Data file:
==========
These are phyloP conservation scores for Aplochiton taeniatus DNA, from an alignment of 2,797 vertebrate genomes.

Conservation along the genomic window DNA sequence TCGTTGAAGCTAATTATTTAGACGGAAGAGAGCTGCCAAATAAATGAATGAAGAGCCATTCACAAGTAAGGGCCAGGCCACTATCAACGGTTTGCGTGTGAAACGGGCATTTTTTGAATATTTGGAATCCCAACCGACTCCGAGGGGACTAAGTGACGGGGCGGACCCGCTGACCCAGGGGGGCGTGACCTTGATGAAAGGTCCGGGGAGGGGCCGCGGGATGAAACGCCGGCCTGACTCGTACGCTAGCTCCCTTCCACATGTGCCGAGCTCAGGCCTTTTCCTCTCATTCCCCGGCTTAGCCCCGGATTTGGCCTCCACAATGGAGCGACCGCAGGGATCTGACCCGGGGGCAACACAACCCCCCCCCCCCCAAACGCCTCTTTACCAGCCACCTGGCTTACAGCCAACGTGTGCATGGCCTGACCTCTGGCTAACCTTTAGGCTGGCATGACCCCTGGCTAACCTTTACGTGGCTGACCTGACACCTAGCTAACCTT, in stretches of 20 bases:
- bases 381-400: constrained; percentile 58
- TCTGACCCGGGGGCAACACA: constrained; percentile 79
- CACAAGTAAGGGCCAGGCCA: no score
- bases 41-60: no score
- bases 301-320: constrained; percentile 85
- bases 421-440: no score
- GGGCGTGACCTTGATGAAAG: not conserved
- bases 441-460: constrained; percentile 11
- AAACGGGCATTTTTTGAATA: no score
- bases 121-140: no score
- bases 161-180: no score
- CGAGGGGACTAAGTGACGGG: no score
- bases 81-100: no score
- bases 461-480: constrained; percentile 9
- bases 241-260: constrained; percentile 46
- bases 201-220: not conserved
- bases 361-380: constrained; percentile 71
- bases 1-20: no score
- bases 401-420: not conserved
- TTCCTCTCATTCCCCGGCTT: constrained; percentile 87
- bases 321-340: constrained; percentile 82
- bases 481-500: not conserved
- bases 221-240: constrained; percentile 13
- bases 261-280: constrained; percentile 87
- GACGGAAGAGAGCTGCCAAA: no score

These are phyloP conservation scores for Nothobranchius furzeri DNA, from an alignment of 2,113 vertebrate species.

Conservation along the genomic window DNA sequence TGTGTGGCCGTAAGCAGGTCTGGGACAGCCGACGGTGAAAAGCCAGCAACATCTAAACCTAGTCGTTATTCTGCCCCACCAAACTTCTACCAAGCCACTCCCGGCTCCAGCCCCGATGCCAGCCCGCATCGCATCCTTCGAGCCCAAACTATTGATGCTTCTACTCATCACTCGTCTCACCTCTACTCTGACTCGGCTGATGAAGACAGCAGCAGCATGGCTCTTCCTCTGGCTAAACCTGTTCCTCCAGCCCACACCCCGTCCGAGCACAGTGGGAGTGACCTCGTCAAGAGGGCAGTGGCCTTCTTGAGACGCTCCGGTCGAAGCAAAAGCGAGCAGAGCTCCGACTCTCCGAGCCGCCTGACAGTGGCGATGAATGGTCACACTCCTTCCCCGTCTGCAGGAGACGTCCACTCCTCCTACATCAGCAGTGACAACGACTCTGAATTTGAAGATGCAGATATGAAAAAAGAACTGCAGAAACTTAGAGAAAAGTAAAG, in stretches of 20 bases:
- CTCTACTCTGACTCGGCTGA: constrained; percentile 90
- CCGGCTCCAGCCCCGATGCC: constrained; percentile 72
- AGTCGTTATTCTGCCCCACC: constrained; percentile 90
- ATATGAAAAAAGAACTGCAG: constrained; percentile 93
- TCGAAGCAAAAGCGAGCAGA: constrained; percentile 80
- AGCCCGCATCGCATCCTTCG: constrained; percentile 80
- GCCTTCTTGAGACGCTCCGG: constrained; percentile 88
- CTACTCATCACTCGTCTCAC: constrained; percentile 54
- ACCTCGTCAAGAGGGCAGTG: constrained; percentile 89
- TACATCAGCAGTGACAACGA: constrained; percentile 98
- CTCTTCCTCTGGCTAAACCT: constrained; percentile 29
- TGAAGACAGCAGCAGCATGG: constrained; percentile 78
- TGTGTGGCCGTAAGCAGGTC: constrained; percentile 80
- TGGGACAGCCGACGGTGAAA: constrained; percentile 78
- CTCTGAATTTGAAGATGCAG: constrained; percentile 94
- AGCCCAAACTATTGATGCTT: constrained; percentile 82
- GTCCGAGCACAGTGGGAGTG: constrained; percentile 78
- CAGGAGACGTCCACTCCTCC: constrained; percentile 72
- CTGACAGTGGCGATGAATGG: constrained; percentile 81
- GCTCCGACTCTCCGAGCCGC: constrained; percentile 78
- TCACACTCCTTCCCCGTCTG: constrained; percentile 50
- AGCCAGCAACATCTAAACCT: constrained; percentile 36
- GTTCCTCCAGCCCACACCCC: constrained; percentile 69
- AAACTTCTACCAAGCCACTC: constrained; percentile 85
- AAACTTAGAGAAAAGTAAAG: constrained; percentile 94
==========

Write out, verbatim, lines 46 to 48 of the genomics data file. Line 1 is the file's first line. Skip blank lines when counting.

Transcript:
- GTCCGAGCACAGTGGGAGTG: constrained; percentile 78
- CAGGAGACGTCCACTCCTCC: constrained; percentile 72
- CTGACAGTGGCGATGAATGG: constrained; percentile 81